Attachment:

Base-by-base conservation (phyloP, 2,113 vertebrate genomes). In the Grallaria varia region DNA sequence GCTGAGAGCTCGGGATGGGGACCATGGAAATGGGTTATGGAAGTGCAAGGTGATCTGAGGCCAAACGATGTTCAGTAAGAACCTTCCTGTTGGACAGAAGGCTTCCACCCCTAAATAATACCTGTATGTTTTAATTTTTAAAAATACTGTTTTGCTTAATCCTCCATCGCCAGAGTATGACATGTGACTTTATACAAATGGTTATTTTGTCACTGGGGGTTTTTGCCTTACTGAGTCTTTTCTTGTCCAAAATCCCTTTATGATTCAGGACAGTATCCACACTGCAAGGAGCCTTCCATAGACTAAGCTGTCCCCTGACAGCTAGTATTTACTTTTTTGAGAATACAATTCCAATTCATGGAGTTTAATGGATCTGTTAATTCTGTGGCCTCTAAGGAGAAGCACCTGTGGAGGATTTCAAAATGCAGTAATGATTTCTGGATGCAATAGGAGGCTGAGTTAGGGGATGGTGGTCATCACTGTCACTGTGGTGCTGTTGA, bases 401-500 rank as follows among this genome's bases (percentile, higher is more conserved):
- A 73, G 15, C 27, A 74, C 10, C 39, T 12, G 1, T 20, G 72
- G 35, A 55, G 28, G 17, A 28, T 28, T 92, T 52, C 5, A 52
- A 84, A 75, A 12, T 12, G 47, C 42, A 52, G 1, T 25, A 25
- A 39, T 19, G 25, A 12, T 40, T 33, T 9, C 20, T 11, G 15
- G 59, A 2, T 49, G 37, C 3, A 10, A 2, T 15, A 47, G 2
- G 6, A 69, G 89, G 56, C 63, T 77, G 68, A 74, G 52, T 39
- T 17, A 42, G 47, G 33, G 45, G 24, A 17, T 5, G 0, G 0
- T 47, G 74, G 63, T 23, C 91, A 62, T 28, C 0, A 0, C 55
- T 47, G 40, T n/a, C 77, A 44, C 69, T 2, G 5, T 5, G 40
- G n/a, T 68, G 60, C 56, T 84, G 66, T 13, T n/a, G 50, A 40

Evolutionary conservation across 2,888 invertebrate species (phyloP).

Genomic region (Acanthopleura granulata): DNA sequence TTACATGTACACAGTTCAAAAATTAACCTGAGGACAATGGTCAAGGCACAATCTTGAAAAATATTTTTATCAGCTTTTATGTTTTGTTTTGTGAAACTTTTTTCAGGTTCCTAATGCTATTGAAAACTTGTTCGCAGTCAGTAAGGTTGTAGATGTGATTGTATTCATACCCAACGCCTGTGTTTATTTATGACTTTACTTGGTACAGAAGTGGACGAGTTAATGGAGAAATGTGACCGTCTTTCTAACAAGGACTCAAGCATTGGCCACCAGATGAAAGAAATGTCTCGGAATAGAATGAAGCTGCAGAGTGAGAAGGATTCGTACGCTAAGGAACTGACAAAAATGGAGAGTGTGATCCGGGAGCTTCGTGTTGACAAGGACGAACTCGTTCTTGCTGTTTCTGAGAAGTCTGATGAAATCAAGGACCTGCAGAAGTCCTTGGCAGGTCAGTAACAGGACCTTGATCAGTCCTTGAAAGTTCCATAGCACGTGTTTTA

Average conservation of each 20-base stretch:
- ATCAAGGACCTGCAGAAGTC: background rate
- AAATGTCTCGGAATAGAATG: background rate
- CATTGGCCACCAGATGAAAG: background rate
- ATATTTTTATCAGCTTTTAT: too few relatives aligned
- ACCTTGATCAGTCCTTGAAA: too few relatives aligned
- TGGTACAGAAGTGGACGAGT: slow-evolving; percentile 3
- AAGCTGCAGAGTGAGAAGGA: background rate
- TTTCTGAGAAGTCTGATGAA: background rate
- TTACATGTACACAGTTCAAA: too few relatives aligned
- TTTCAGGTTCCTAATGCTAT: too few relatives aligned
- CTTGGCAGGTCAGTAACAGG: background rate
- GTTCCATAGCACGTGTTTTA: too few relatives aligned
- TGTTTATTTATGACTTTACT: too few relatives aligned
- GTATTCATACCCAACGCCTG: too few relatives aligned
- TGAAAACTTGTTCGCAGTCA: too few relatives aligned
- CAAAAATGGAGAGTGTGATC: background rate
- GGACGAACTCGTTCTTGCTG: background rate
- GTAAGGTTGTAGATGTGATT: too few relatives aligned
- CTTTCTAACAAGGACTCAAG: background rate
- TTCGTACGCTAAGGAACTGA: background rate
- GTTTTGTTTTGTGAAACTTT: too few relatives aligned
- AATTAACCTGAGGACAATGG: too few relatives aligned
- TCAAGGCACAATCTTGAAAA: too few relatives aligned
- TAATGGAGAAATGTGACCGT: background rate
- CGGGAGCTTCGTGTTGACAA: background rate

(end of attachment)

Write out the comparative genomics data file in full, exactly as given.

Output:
Base-by-base conservation (phyloP, 2,113 vertebrate genomes). In the Grallaria varia region DNA sequence GCTGAGAGCTCGGGATGGGGACCATGGAAATGGGTTATGGAAGTGCAAGGTGATCTGAGGCCAAACGATGTTCAGTAAGAACCTTCCTGTTGGACAGAAGGCTTCCACCCCTAAATAATACCTGTATGTTTTAATTTTTAAAAATACTGTTTTGCTTAATCCTCCATCGCCAGAGTATGACATGTGACTTTATACAAATGGTTATTTTGTCACTGGGGGTTTTTGCCTTACTGAGTCTTTTCTTGTCCAAAATCCCTTTATGATTCAGGACAGTATCCACACTGCAAGGAGCCTTCCATAGACTAAGCTGTCCCCTGACAGCTAGTATTTACTTTTTTGAGAATACAATTCCAATTCATGGAGTTTAATGGATCTGTTAATTCTGTGGCCTCTAAGGAGAAGCACCTGTGGAGGATTTCAAAATGCAGTAATGATTTCTGGATGCAATAGGAGGCTGAGTTAGGGGATGGTGGTCATCACTGTCACTGTGGTGCTGTTGA, bases 401-500 rank as follows among this genome's bases (percentile, higher is more conserved):
- A 73, G 15, C 27, A 74, C 10, C 39, T 12, G 1, T 20, G 72
- G 35, A 55, G 28, G 17, A 28, T 28, T 92, T 52, C 5, A 52
- A 84, A 75, A 12, T 12, G 47, C 42, A 52, G 1, T 25, A 25
- A 39, T 19, G 25, A 12, T 40, T 33, T 9, C 20, T 11, G 15
- G 59, A 2, T 49, G 37, C 3, A 10, A 2, T 15, A 47, G 2
- G 6, A 69, G 89, G 56, C 63, T 77, G 68, A 74, G 52, T 39
- T 17, A 42, G 47, G 33, G 45, G 24, A 17, T 5, G 0, G 0
- T 47, G 74, G 63, T 23, C 91, A 62, T 28, C 0, A 0, C 55
- T 47, G 40, T n/a, C 77, A 44, C 69, T 2, G 5, T 5, G 40
- G n/a, T 68, G 60, C 56, T 84, G 66, T 13, T n/a, G 50, A 40

Evolutionary conservation across 2,888 invertebrate species (phyloP).

Genomic region (Acanthopleura granulata): DNA sequence TTACATGTACACAGTTCAAAAATTAACCTGAGGACAATGGTCAAGGCACAATCTTGAAAAATATTTTTATCAGCTTTTATGTTTTGTTTTGTGAAACTTTTTTCAGGTTCCTAATGCTATTGAAAACTTGTTCGCAGTCAGTAAGGTTGTAGATGTGATTGTATTCATACCCAACGCCTGTGTTTATTTATGACTTTACTTGGTACAGAAGTGGACGAGTTAATGGAGAAATGTGACCGTCTTTCTAACAAGGACTCAAGCATTGGCCACCAGATGAAAGAAATGTCTCGGAATAGAATGAAGCTGCAGAGTGAGAAGGATTCGTACGCTAAGGAACTGACAAAAATGGAGAGTGTGATCCGGGAGCTTCGTGTTGACAAGGACGAACTCGTTCTTGCTGTTTCTGAGAAGTCTGATGAAATCAAGGACCTGCAGAAGTCCTTGGCAGGTCAGTAACAGGACCTTGATCAGTCCTTGAAAGTTCCATAGCACGTGTTTTA

Average conservation of each 20-base stretch:
- ATCAAGGACCTGCAGAAGTC: background rate
- AAATGTCTCGGAATAGAATG: background rate
- CATTGGCCACCAGATGAAAG: background rate
- ATATTTTTATCAGCTTTTAT: too few relatives aligned
- ACCTTGATCAGTCCTTGAAA: too few relatives aligned
- TGGTACAGAAGTGGACGAGT: slow-evolving; percentile 3
- AAGCTGCAGAGTGAGAAGGA: background rate
- TTTCTGAGAAGTCTGATGAA: background rate
- TTACATGTACACAGTTCAAA: too few relatives aligned
- TTTCAGGTTCCTAATGCTAT: too few relatives aligned
- CTTGGCAGGTCAGTAACAGG: background rate
- GTTCCATAGCACGTGTTTTA: too few relatives aligned
- TGTTTATTTATGACTTTACT: too few relatives aligned
- GTATTCATACCCAACGCCTG: too few relatives aligned
- TGAAAACTTGTTCGCAGTCA: too few relatives aligned
- CAAAAATGGAGAGTGTGATC: background rate
- GGACGAACTCGTTCTTGCTG: background rate
- GTAAGGTTGTAGATGTGATT: too few relatives aligned
- CTTTCTAACAAGGACTCAAG: background rate
- TTCGTACGCTAAGGAACTGA: background rate
- GTTTTGTTTTGTGAAACTTT: too few relatives aligned
- AATTAACCTGAGGACAATGG: too few relatives aligned
- TCAAGGCACAATCTTGAAAA: too few relatives aligned
- TAATGGAGAAATGTGACCGT: background rate
- CGGGAGCTTCGTGTTGACAA: background rate